Why (no. 2)

We see it working as follows: organisations generally have a goal; an ambition. A destination that they are aiming for. This requires getting it right at three levels: strategy and structure; environment and culture; and people.  Sticking with Collins’ work, let’s use his analogy of a bus.  So to get to the destination, (i) you have to get the right people on the bus.  For us, more important than existing skillset is people with the right attitude and mindset, and a good diversity of thought and perspective. (ii) The right culture and environment is then key, to make sure you get the best out your people, and help them to help you as on organisation achieve your aims.  So what will the look and feel of your bus be, and what behaviours will you facilitate and encourage? Will your bus be steamlined, all sharp edges and cutting edge materials? Or will it be a green and environmentally friendly bus? (iii) Finally, your strategy and structure.  What road is your bus going to take? The fast motorway, or the slower country road? And what do you need to have in place to take that road?


Back to Sport

It’s important to remember that the piece around culture and environment isn’t soft and fluffy.  On the contrary, it is a key factor in driving success.  All UK Sport funded sports are looking at this now, and none of them will be doing so at the expense of winning medals.

What about rugby union, a sport where we have had an incredibly successful time post the World Cup. These, apparently, are Eddie Jones’ Standards for Building a Sustainable Performance of Excellence:

  • High work ethic always;
  • Passion for detail;
  • Get the right staff;
  • Create a learning environment;
  • Rules – make them very clear and understood;
  • Meetings – no longer than 15 minutes;
  • Communication – clear and concise;
  • Evaluation – clear criteria, no grey areas.

Imagine what his bus would look like?!

Conclusion

Getting this right can drive your organisation to achieve its goals.  And research is increasingly showing how key it is, across sectors. 

We’d love to hear from you if you’d like to find out how we can help. Please do get in touch on info@sportandbeyond.co.uk

What does a mobile phone advert have to do with women’s sport?

Some of you may have heard the latest government radio advert, aimed at stopping us all using our mobile phones in the car. It is a great example of behaviour change theory.


Why?

Theory alert……A quick recap on the behaviour change model that we apply. Based on the work by Dan and Chip Heath, in order to successfully bring about change, three different elements need to be in place.  You need to:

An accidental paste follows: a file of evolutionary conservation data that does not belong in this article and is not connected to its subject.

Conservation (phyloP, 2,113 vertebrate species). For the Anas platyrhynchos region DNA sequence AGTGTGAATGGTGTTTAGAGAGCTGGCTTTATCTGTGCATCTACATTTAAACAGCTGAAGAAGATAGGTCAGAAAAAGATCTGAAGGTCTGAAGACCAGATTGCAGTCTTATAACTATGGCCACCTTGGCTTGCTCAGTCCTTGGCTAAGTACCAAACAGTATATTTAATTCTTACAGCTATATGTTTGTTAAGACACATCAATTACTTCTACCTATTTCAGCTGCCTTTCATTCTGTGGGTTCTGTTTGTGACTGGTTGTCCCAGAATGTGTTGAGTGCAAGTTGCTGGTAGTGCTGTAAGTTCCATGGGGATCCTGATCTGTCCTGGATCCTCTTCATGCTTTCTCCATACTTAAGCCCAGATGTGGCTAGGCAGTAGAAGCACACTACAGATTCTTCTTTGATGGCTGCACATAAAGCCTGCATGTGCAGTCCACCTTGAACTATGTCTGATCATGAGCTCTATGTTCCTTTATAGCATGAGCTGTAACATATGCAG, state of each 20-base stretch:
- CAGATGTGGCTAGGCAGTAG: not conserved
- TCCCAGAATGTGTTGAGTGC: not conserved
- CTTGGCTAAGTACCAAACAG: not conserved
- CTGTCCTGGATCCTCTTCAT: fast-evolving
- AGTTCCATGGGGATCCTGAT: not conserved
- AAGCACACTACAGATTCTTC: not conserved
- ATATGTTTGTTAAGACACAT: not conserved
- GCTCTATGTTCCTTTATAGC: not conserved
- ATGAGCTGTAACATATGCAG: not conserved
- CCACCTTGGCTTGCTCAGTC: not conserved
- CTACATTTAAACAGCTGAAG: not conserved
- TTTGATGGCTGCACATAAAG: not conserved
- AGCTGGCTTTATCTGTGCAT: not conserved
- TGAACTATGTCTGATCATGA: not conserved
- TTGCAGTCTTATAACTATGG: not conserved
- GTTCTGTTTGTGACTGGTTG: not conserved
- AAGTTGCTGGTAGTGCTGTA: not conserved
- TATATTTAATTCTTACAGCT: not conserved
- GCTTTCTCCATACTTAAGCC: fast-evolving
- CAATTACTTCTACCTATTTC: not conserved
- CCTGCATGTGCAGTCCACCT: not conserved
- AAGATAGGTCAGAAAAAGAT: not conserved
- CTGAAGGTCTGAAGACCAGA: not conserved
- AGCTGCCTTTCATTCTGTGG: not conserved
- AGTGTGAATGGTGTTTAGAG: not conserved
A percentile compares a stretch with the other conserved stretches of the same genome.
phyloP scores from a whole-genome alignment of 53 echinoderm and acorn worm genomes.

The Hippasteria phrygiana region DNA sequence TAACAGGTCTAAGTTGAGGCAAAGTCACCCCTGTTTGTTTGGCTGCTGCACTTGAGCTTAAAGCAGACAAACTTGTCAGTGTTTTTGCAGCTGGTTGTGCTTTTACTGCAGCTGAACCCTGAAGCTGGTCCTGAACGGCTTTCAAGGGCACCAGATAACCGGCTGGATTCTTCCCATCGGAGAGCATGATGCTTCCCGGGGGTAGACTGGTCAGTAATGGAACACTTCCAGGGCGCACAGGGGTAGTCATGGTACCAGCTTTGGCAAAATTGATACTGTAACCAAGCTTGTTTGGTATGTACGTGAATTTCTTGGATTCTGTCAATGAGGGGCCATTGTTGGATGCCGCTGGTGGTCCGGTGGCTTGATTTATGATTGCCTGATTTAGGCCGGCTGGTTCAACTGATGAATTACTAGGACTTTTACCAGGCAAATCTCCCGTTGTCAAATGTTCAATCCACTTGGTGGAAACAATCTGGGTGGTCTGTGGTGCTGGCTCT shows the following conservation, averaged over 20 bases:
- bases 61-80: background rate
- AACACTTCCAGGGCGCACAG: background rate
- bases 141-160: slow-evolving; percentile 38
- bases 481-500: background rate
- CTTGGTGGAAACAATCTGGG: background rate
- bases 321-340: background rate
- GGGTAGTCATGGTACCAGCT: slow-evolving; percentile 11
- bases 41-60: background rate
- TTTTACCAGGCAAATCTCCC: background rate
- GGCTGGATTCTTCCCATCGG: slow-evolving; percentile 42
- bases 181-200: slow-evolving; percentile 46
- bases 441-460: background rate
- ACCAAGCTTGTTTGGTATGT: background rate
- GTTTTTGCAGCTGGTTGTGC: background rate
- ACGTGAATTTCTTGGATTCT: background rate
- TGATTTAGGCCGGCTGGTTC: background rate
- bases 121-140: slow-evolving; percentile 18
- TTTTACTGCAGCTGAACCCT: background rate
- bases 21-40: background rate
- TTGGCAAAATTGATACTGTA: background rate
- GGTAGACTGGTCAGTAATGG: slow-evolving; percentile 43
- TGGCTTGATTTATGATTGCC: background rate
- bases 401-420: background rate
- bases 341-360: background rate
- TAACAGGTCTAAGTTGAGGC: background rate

direct the rider;

motivate the elephant; and

shape the path.

In simple terms, the rider equates to the rational side of human beings and the elephant equates to our emotional side. No matter how much the rider might be aware of what the outcome needs to be, and what their behaviour should be, if their elephant is not motivated to get there, it’s not going to happen. Similarly, no matter how motivated the elephant is to get to the destination, and ‘behave well’, if the rider doesn’t know how to get there, it will simply be churning up the ground in the same spot.  Even where both rider and elephant are ready to get going, if the terrain is obstructive, getting to the destination will be extremely hard, meaning the rider and elephant are more likely to give up.

The advert…..So how does this apply to the radio advert.  This is where it gets clever. The advert starts by appealing to our elephant. The first thing mentioned is that the penalty for mobile phone use has gone up to 6 points. And a maximum fine of £2000.  Almost as an afterthought, the real danger, the fact that we might kill someone, is mentioned.  Why this approach? Because the advert is focusing on the emotional ‘hook’ that is immediately relevant to us, the one that we can relate to.  Losing £2000 and getting 6 points is tangible, and immediately disadvantageous. The prospect of killing someone is more remote, harder to relate to, and less tangible, despite the fact that that is the exact and tragic outcome the advert is seeking to avoid. 


The next step of the advert is genius.  It is a clear example of directing the rider. We all know we shouldn’t be using our phones in the car, but are we clear on methods to avoid doing so? What looks like resistance is often a lack of clarity.  So the advert gives us a clear direction – put your phone in your glove compartment.  It even goes as far as to rename the glove compartment your phone compartment.  Simples.